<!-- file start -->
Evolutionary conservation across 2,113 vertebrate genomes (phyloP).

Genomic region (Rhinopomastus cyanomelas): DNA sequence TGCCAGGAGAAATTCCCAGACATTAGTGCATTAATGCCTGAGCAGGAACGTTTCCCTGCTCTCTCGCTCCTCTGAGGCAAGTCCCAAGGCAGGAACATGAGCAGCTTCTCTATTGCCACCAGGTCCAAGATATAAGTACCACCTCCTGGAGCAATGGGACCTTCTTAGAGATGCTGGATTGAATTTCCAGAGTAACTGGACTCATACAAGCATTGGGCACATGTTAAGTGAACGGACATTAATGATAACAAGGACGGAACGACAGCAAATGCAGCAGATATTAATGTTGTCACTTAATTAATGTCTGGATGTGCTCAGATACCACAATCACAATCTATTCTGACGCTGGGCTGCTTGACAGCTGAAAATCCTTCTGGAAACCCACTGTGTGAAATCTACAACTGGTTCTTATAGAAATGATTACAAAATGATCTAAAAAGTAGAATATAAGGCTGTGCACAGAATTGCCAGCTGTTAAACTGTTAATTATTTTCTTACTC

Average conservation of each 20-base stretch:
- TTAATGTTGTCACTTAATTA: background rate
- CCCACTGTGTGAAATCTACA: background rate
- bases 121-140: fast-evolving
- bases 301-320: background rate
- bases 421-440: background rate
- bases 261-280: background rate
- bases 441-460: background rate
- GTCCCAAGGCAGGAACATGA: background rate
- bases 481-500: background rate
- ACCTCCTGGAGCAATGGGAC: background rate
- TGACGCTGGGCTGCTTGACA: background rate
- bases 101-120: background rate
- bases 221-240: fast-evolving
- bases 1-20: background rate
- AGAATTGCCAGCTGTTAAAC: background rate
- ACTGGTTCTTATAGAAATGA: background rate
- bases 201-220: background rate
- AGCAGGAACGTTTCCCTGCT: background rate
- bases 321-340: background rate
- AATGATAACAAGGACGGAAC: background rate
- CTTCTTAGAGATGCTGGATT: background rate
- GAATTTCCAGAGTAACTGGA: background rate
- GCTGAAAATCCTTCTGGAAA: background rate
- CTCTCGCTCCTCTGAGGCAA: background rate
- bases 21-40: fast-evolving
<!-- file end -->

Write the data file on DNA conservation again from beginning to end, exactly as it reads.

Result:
Evolutionary conservation across 2,113 vertebrate genomes (phyloP).

Genomic region (Rhinopomastus cyanomelas): DNA sequence TGCCAGGAGAAATTCCCAGACATTAGTGCATTAATGCCTGAGCAGGAACGTTTCCCTGCTCTCTCGCTCCTCTGAGGCAAGTCCCAAGGCAGGAACATGAGCAGCTTCTCTATTGCCACCAGGTCCAAGATATAAGTACCACCTCCTGGAGCAATGGGACCTTCTTAGAGATGCTGGATTGAATTTCCAGAGTAACTGGACTCATACAAGCATTGGGCACATGTTAAGTGAACGGACATTAATGATAACAAGGACGGAACGACAGCAAATGCAGCAGATATTAATGTTGTCACTTAATTAATGTCTGGATGTGCTCAGATACCACAATCACAATCTATTCTGACGCTGGGCTGCTTGACAGCTGAAAATCCTTCTGGAAACCCACTGTGTGAAATCTACAACTGGTTCTTATAGAAATGATTACAAAATGATCTAAAAAGTAGAATATAAGGCTGTGCACAGAATTGCCAGCTGTTAAACTGTTAATTATTTTCTTACTC

Average conservation of each 20-base stretch:
- TTAATGTTGTCACTTAATTA: background rate
- CCCACTGTGTGAAATCTACA: background rate
- bases 121-140: fast-evolving
- bases 301-320: background rate
- bases 421-440: background rate
- bases 261-280: background rate
- bases 441-460: background rate
- GTCCCAAGGCAGGAACATGA: background rate
- bases 481-500: background rate
- ACCTCCTGGAGCAATGGGAC: background rate
- TGACGCTGGGCTGCTTGACA: background rate
- bases 101-120: background rate
- bases 221-240: fast-evolving
- bases 1-20: background rate
- AGAATTGCCAGCTGTTAAAC: background rate
- ACTGGTTCTTATAGAAATGA: background rate
- bases 201-220: background rate
- AGCAGGAACGTTTCCCTGCT: background rate
- bases 321-340: background rate
- AATGATAACAAGGACGGAAC: background rate
- CTTCTTAGAGATGCTGGATT: background rate
- GAATTTCCAGAGTAACTGGA: background rate
- GCTGAAAATCCTTCTGGAAA: background rate
- CTCTCGCTCCTCTGAGGCAA: background rate
- bases 21-40: fast-evolving